[BBC newswoman, on the Notting Hill Carnival]
"The theme of this year's carnival was Peace On The Streets; the police have made over one hundred arrests..."
The blog: Lace Over Sand
The author: Missiedith
The URL: http://missiedith.bentbacktulips.co.uk/
The bent back tulips empire expands...
A fun (and, at times, impossible) film quiz whereby you identify the film from a still photo - hang on, don't wander off yet, it's more interesting than that - where the people have been Photoshopped out of the shot.
The people are gone; the clothes remain. Some examples:
Mouseover for the answers (
title attribute) - the original quiz, plus quite a few more, can be found at The Zero Edition. By the way, these select few are the really easy ones that even I knew the answers to. They do get more obscure...
When faced with a spider, what course of action do you take? Do you:
a) ignore it
b) run screaming, close the door on it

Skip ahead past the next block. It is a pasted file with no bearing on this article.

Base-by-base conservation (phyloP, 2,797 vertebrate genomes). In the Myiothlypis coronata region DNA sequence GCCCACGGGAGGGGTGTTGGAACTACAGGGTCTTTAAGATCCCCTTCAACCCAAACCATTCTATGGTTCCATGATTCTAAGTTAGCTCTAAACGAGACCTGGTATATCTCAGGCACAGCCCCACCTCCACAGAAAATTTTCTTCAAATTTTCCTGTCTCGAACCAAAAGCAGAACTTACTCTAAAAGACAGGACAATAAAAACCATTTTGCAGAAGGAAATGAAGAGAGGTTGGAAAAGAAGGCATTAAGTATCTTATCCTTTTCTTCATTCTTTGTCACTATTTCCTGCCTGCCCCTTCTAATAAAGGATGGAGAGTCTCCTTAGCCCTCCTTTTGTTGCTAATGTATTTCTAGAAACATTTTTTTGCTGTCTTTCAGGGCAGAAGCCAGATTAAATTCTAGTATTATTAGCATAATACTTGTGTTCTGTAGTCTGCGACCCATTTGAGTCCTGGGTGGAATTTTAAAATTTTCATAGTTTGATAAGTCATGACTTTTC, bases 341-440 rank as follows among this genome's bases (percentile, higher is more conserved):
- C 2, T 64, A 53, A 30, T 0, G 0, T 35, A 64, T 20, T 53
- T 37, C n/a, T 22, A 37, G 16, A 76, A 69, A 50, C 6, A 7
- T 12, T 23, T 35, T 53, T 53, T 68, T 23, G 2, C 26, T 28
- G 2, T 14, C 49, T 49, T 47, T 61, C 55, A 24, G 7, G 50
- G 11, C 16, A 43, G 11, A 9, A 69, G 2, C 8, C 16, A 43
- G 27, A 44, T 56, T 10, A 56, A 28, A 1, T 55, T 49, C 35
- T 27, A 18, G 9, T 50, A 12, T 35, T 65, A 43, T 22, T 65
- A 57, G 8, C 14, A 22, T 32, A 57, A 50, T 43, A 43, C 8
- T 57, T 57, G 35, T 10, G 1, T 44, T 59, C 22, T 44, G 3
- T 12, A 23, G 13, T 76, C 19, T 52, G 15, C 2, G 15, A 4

c) thwack it with heavy object
d) trap it carefully and deposit outside
e) back away gently and run to get nearest person to deal with it
Generally you can determine the relative size of the spider by my response - tiny ones get (a), slightly bigger ones get (c), anything a couple of centimetres across or bigger get (e). I have been known to use (b) for very large ones when there's no one around, in which case when someone is available I'll grab them and make them apply option (c) or (d).
The reason I mention this is that last weekend there was a large - about 3-inch diameter - spider in our front hall. I managed to use (b) because no one else was there and I was just about to go out. Apparently someone (c)'d it when they returned, which was good. A few days ago there was a similarly large spider in our lounge, which also was (c)'d.